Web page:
Is self-reported social distancing susceptible to social desirability bias? Using the crosswise model to elicit sensitive behaviors

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Ulrich Thy Jensen


COVID-19, Social distancing, Cheating, Survey sensitivity, Crosswise model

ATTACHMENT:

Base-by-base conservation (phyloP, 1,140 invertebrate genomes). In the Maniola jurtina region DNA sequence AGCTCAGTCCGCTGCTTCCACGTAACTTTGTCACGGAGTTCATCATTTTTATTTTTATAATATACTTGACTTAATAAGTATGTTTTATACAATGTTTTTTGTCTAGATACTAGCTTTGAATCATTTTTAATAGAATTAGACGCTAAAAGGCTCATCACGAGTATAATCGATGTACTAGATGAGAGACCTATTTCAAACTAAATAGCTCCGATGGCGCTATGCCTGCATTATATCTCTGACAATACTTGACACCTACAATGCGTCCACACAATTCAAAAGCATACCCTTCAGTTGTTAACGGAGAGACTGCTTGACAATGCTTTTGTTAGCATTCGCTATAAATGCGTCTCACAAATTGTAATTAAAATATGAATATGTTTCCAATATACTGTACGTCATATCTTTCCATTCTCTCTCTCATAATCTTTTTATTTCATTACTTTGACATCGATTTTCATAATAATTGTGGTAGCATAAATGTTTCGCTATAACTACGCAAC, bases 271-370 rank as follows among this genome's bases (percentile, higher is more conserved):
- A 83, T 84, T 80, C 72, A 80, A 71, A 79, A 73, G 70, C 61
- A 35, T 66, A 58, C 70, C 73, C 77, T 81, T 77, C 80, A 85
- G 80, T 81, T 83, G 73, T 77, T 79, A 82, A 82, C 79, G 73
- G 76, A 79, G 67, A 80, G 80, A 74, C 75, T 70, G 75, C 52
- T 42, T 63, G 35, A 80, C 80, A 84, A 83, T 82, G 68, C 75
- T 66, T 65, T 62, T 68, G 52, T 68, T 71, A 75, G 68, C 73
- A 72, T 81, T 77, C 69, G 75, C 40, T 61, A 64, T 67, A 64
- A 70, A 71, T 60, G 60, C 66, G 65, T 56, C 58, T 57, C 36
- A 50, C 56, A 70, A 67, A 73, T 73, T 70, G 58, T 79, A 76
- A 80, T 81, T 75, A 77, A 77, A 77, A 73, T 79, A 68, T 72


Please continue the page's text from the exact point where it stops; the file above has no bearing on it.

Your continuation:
Sensitive behaviors such as self-reported performance or (un)ethical behaviors often carry strong social connotations of appropriate or inappropriate conduct. In return, social norms can artificially inflate or deflate individuals’ responses and bias scientific results on their prevalence and effects. As a core part of governments’ mitigation strategy against the outbreak of COVID-19, social distancing might represent one of these behaviors. Can researchers expect honest responses when surveying citizens about their social distancing behaviors? This question is examined using the sensitive survey technique, “the crosswise model”, to elicit aggregate-level prevalence estimates of (1) self-reported social distancing, and (2) honest reporting in a prediction dice game. Since the number of wins in the dice game follows a known probability distribution, it offers an excellent setting for illustrating the utility of the crosswise model before applying it to self-reported social distancing. In a survey of 1,059 adults living in the US, the crosswise model outperforms direct questioning in revealing respondents’ dishonest behavior in the dice game. While the crosswise model also indicates some social desirability bias when asking respondents directly about their social distancing behaviors, the extent of this bias seems small and does not appear to overtly inflate individuals’ self-reported measures of social distancing.

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